Boy was my doctor right; I didn’t have an easy procedure and I definitely did not understand the gravity of my healing journey. Not at all. Even after the first day I still believed it could be a quick process. Still thought I’d be bouncing back within the next week. What I learned is attempting to control the healing process is futile; healing is like a river; you have to let it flow. Placing timelines and deadlines on your own healing will only lead to your own frustration. The timelines being set were completely my own, not my doctors, not my jobs, just me. And the timelines I was setting definitely weren’t getting reached.
The Tipping Point
“I can’t take this shit anymore”
It had been five days since the procedure, and I was two days away from my next appointment and I couldn’t take the pain my eye was giving me anymore. It felt like stabbing, pulling, and rubbing of my actual eye, with no eyelid protector. As if Freddy Kruger himself had gotten ahold of just my left eye and had done some serious damage. My head would ring and ache from the pain my eye was causing me and I was forced to do the only thing I could do. Lay down and try my best not to cry.
This was not how I thought recovery would be at all. I wasn’t expecting to be tossing and turning in pain days after my surgery. I was five days into recovery and had no idea when I’d actually recover. My ideations of post-surgery life; walking outside in the sun, sleeping whenever I wanted, binge watching my favorite shows, was not happening at all. Instead I was rocking back and forth by myself, unable to watch my shows, in what seemed like all of the pain.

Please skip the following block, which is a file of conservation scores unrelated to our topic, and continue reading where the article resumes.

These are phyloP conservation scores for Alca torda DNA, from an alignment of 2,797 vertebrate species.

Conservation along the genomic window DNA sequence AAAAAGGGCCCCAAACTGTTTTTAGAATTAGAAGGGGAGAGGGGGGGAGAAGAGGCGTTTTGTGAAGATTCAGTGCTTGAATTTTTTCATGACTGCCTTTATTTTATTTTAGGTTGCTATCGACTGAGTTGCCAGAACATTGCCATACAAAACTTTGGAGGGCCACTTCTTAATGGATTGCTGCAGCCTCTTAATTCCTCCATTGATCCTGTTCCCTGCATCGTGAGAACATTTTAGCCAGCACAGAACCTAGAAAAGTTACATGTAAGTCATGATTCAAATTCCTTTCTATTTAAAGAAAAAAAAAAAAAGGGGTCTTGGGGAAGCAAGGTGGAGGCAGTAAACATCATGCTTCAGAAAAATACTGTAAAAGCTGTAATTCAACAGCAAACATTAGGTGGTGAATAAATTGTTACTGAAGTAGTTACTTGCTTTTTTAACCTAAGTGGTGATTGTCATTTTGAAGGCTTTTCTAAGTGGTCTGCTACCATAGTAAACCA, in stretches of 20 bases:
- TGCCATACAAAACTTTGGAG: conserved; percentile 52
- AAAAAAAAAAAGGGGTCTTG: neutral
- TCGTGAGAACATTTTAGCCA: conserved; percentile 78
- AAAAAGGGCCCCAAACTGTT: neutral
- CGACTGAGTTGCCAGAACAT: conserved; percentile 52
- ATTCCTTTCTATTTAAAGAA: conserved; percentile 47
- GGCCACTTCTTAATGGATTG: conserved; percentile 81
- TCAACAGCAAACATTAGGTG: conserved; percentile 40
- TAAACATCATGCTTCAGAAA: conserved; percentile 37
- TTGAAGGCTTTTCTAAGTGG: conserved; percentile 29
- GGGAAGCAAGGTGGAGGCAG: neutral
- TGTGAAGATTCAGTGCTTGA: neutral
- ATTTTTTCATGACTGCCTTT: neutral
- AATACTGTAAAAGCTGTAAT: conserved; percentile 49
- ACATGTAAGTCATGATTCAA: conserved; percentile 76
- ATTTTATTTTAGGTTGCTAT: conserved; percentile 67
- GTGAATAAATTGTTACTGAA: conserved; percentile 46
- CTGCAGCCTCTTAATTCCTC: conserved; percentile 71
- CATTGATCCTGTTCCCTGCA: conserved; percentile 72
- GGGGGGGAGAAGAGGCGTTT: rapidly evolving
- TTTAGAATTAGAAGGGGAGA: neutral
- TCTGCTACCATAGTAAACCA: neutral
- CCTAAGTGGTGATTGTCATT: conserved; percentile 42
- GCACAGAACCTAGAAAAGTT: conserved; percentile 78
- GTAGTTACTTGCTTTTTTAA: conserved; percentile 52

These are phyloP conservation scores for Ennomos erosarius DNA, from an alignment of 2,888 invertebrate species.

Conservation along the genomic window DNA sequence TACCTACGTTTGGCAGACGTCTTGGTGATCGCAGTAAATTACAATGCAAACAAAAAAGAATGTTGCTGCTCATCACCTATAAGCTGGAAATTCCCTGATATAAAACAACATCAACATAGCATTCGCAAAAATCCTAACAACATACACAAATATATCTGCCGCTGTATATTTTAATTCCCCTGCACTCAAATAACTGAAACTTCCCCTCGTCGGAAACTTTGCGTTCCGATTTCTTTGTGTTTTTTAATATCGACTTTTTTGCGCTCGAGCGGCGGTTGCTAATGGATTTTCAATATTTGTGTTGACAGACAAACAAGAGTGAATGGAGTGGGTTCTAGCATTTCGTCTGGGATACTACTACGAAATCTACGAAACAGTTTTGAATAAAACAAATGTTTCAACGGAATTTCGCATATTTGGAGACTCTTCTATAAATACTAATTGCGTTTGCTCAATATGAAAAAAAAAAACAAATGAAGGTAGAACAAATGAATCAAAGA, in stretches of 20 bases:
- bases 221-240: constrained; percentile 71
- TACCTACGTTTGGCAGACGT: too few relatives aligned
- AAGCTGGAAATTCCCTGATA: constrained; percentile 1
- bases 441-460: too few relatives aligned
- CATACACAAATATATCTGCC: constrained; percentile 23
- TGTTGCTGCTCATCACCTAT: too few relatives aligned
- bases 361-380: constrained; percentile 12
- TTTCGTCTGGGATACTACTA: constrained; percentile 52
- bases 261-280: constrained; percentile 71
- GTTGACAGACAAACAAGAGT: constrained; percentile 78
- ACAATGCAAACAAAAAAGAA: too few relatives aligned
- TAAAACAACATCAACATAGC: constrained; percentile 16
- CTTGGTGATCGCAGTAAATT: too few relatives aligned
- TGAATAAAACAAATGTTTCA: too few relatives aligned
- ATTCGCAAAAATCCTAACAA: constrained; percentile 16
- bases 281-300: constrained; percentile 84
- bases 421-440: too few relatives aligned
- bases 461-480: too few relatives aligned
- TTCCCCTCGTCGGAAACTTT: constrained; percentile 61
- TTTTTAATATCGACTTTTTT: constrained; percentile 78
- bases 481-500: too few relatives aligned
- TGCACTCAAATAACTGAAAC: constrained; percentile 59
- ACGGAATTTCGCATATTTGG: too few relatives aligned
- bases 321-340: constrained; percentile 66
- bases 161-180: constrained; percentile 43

When I made it to the doctor, she explained that the pain I was experiencing was due to the stitches inside of my eye. Yes, STITCHES INSIDE OF MY EYE. I would not wish that on anyone. I feel like stitches in the eye could be a special attack in a video game, it is not to be trifled with. The stitches in my eye started drying because I neglected to use my eye lubrication. I had misplaced it and figured it wasn’t that big of a deal. Turned out to be a huge deal as I was writhing in pain the first week after my surgery barely able to move.
“Remember, you didn’t have an easy procedure.”
The words were really starting to sink in. After this visit to my doctor I had to accept I was not in control. After this visit I had to accept that my procedure was more than just a mark on my to-do list. I had to accept that my healing would happen on its own time and not my own. There was no removing the stitches, I had to wait for them to dissolve, which took weeks. There was no speeding up the healing of the swelling or reducing the headaches so I could feel norm. Medication only did so much, and I wasn’t about to overindulge in pain medication. Nope. I simply just had to take my time and heal. No shortcuts and no getting around it.